Jerome R. Corsi, a Harvard Ph.D., is a WND senior staff reporter. He has authored many books, including No. 1 N.Y. Times best-sellers "The Obama Nation" and "Unfit for Command." Corsi's latest book is the forthcoming "What Went Wrong?: The Inside Story of the GOP Debacle of 2012 … And How It Can Be Avoided Next Time."More ↓Less ↑
Meanwhile national opinion polls are continuing to show Obama’s approval ratings are dropping.
According to the table below, the unemployment rate in June for states voting for Obama averaged 9.34 percent, compared to 7.91 percent in states that voted for the Republican candidate, Sen. John McCain of Arizona.
Five states voting for McCain in 2008 had unemployment over 10 percent: Alabama, Georgia, Kentucky, South Carolina and Tennessee.
Ten states voting for Obama in 2008 had unemployment over 10 percent: California, Florida, Illinois, Indiana, Michigan, Nevada, North Carolina, Ohio, Oregon and Rhode Island, plus the District of Columbia.
In June, Michigan led the nation as the first state to have unemployment over 15 percent.
Thirty percent of all states now have unemployment rates higher than 10 percent.
Conceivably, states that were suffering more economically at the end of the Bush administration would have had a greater tendency to vote Democratic in the 2008 presidential election.
Still, the risk for Obama is that states voting for him last fall might be disappointed in the economic results he so far has obtained for their states.
The disappointment factor might be especially acute in states such as Michigan, where the Obama administration was not able to keep Chrysler or GM out of the bankruptcy courts, despite billions of dollars in government bailouts.
WND previously reported warnings that if unemployment numbers in the states that voted Democratic in the 2008 presidential election do not begin improving soon, the party may face 2010 mid-term election losses in both governor races and in Congress.
Rasmussen reported that support for Democratic congressional candidates has now reached the lowest level of support in over two years of its polling, while support for Republican candidates is just one point below its highest level over the same period.
Over the past year, Rasmussen has reported Democratic support has dropped from a high of 50 percent, and Republican support has risen from a low of 34 percent.
“Democrats held a six- or seven-point lead over the GOP for the first several weeks of 2009,” Rasmussen Reports said. “That began to slip in early February, and since mid-April, the parties have been roughly even.”
Silver’s analysis contradicted the conventional wisdom that performance of the economy “is the key determinant of voting behavior in the midterm elections.”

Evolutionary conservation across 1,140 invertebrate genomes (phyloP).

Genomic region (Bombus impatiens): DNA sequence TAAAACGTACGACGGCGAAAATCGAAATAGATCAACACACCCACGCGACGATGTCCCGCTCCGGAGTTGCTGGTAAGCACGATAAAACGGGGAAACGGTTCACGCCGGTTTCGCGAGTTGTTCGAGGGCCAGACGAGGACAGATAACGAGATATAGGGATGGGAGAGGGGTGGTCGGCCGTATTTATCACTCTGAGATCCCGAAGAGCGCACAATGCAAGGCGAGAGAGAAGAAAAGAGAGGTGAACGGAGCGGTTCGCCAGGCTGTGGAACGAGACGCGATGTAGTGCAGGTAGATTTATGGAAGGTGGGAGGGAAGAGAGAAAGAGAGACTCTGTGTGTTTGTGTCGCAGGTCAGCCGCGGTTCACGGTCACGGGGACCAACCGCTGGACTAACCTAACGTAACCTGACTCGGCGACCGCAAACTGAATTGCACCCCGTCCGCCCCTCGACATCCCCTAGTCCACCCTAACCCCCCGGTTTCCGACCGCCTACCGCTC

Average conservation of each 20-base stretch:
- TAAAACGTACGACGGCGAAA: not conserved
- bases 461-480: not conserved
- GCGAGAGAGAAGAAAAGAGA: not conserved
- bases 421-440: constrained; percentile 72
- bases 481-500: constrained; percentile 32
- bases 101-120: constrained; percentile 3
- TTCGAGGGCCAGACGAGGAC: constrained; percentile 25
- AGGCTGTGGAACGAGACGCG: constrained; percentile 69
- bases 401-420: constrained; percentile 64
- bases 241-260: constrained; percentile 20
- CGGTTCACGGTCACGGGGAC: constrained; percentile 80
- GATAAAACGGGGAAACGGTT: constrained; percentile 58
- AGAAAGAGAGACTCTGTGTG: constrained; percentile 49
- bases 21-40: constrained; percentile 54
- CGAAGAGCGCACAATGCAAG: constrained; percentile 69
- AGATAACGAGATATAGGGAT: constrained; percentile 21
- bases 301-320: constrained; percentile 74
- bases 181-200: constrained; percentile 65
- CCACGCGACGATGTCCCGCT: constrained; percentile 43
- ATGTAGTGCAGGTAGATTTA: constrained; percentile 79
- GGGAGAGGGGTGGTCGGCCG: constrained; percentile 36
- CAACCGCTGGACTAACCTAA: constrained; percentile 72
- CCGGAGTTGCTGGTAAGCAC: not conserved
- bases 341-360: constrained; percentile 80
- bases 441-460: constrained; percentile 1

Instead, Silver argued that a president’s approval rating matters more than the economy or the popularity of the Congress itself in determining mid-term election results.
Looking back to President Truman’s mid-term elections in 1946, Silver noted that of the eight mid-term elections in which the president exceeded 55 percent approval, his party lost 20 seats or more only once – in the 1958 mid-term elections under President Eisenhower, when the economy was in a deep recession that did not fully recover until the tax cuts under President Kennedy.
Silver concluded Obama will need to sustain a 65 percent approval rating to avoid losing ground in the House of Representatives in the 2010 midterm elections.
WND already has reported Obama’s 63-percent approval rating at the end of his first 100 days was about the same as registered by President Carter in 1976 at the same benchmark moment.
The most recent Wall Street Journal/NBC News poll showed Obama’s job approval rating has dropped from 61 percent in April to 56 percent in June, a trend reflecting growing concerns about administration policies.
With Obama himself now predicting unemployment will hit 10 percent nationwide this year, public dissatisfaction with the administration’s nearly $2 trillion projected 2009 deficit is almost certain to intensify.
The deteriorating employment situation prompted Bush administration adviser Karl Rove in a Wall Street Journal editorial to borrow James Carville’s famous proclamation, “It’s the economy, stupid.”
“It is becoming clear that the economy is now the top issue,” Rove wrote. “Mr. Obama’s presidency may well rise or fall on it.
“The economy will be his responsibility long before next year’s elections,” Rove continued. “Americans may give him a chance to turn things around, but voters can turn unforgiving very quickly if promised jobs don’t materialize.”